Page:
Scott Mehl

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Scott Mehl

Associate Professor of Japanese

Department/Office Information

East Asian Languages and Literatures
9B Lawrence Hall

PhD in Comparative Literature, University of Chicago

MA in Comparative Literature, University of Wisconsin-Madison

BA in English, Spanish, and Mathematics (three majors), University of Wyoming


The Ends of Meter in Modern Japanese Poetry: Translation and Form. Cornell University Press, 2021.

Articles and book chapters

"Niikuni Seiichi." Invited encyclopedia entry. Online Encyclopedia of Literary Neo-Avant-Gardes (OELN), February 2024. 4,600 words.

"Wests: The Logogenic Travels of Inoue Yasushi's Writings on the Silk Road." Invited book chapter. In Olga Solovieva, editor, An Ocean without East and West: Japanese-Russian Intellectual Triangulations. Routledge Press, date TBD. 9,500 words.

"Finality, Finance, and Entanglement in Kawabata Yasunari's Senbazuru (Thousand Cranes) and Its Sequels." Japanese Studies (2023). DOI: 

"An Unsolved Mystery: The Paragraphs Omitted from Edogawa Ranpo's 'The Human Chair.'" Japanese Language and Literature 56.2 (October 2022), pp. 571-589. DOI: 10.5195/jll.2022.266.

"There are No Tricks in Translation: Wordplay and Similarity in the Writings of Tawada Yōko." Japan Forum 2022. Special issue on contemporary Japanese women writers, edited by Rebecca Copeland and Nina Cornyetz.

"As If Poetry: Computer-Generated Tanka and Contemporary Japanese Verse." ASIANetwork Exchange 28.1 (2022), pp. 36-44.

"The sanbunshi (Prose Poem) in Japan." Invited book chapter. In Michel Delville and Mary Ann Caws, eds., Edinburgh Companion to the Prose Poem. Edinburgh University Press (2021), pp. 262-280.

"The Long Sleep of Belatedness: Nonsynchronism and Modernity in Maruoka Kyūka’s ‘Rippu Ban Unkuru’ (1886) and Tawfīq al-Ḥakīm’s Ahl al-kahf (1933)." Japanese Studies 39.1 (2019), pp. 27-41.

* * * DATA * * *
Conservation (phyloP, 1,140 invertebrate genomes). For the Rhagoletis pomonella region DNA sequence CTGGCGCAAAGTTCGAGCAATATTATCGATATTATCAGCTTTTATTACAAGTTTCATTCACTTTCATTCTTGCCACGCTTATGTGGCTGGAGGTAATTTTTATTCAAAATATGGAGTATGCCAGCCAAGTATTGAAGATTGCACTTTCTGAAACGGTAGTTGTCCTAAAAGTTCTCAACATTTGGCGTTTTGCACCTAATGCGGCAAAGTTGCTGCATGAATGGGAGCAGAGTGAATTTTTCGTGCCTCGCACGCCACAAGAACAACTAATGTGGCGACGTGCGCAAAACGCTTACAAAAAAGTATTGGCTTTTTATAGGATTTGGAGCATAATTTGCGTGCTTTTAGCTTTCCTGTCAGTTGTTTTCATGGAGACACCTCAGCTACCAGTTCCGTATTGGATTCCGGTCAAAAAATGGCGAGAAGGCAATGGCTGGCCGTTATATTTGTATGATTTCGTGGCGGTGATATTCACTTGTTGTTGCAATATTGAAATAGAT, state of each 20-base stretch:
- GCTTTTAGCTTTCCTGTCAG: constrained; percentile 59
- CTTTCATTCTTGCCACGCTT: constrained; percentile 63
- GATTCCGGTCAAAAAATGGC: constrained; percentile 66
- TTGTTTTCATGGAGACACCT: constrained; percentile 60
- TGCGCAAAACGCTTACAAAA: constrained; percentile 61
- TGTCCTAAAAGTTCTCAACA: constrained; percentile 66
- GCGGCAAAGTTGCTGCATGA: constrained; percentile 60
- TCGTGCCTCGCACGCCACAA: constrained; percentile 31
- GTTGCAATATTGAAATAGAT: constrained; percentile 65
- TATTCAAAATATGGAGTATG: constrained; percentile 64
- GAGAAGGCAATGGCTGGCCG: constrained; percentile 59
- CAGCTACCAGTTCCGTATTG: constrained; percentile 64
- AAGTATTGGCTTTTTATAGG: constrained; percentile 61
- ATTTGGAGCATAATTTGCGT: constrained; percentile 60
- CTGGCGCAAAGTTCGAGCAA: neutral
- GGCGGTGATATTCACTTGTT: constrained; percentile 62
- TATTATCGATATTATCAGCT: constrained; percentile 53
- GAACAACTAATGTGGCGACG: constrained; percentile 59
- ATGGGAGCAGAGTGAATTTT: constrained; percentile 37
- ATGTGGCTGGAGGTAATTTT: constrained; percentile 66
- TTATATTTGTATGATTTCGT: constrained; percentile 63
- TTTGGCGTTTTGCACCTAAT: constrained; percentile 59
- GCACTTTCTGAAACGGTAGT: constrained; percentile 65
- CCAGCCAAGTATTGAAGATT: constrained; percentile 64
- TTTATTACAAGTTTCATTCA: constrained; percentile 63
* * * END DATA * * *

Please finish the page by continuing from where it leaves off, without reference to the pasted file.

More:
“Styles of Reasoning in Dostoevsky’s Notes from Underground and Sōseki’s Kokoro.” Comparative Literature Studies 54.3 (August 2017), pp. 489-517.

“Kitamura Tōkoku and the Versification Debate in Japan, 1890-1891.” SERAS (Southeast Review of Asian Studies), vol. 38 (December 2016), pp. 38-56.

“Appropriations and Inventions: Hagiwara’s Divided Poetics and James’s Stream of Consciousness.” Japanese Language and Literature, vol. 49 no. 2 (2015), pp. 259-295.

“The Beginnings of Japanese Free Verse and the Dynamics of Cultural Change.” Japan Review, vol. 28 (2015), 103-132.

“Early Twentieth-Century Terms for New Verse Forms (‘free verse’ and others) in Japanese and Arabic.” Studia Metrica et Poetica, vol. 2 no. 1 (2015), pp. 81-106.


Invited book chapter with critical introduction. "Selected Tanka from Rainstorm (Haku'u) and The Book of the Friend (Tomo no sho) by Kasugai Ken (1999)." In Stephen D. Miller, editor, Queer Subjects in Modern Japanese Literature: Male Love, Intimacy, and Erotics, 1886-2014 (University of Michigan Press, 2022), pp. 343-365.

Translation with critical introduction. “Yosano Akiko in Belle Époque Paris.” (Includes a translation of Léon Faraut, “Une poétesse japonaise,” Les Annales politiques et littéraires, 29 September 1912.) U.S.-Japan Women’s Journal 60 (2021): 1-30.

Invited translations. Masaoka Shiki, “A Dog” (pp. 60-62); Kanbara Ariake, “The Storm” (pp. 82-83); Mizuno Yōshū, “Peonies” (pp. 110-111); Hagiwara Sakutarō, “Inside the Panorama Hall” (pp. 126-127). In Mary Ann Caws and Michel Delville, editors, Beginnings of the Prose Poem: All Over the Place, Boston: Black Widow Press, 2021.

“A Translation of Irisawa Yasuo’s Waga Izumo, Waga chinkon (Part II).” Monumenta Nipponica 72:2 (2017), pp. 223-264.

Translation with critical introduction. “A Parody in the Ruins: A Translation of Irisawa Yasuo’s Waga Izumo, Waga chinkon (Part I).” Monumenta Nipponica 72:1 (2017), pp. 31-70.

Honda Shūgo, “Art, History, Humanity.” In Atsuko Ueda, Michael Bourdaghs, Richi Sakakibara, and Hirokazu Toeda, editors, The Politics and Literature Debate in Postwar Japanese Criticism 1945-1952 (Rowman & Littlefield, 2017), pp. 3-18.

Imai Noriaki, “Eight Days a ‘Hostage,’” from Why I Went to Iraq. Translated with Ayumu Tahara, Ariya, and Norma Field, 2007. In Japan Focus.

Modern Japanese literature; modern Japanese poetry and poetics; history of Japanese literary criticism

History of "East-West" comparison; history of comparative literature as an institution in Japan; AIDS/HIV in Japanese literature of the 1980s and 1990s; history of Japanese visual arts; literary translation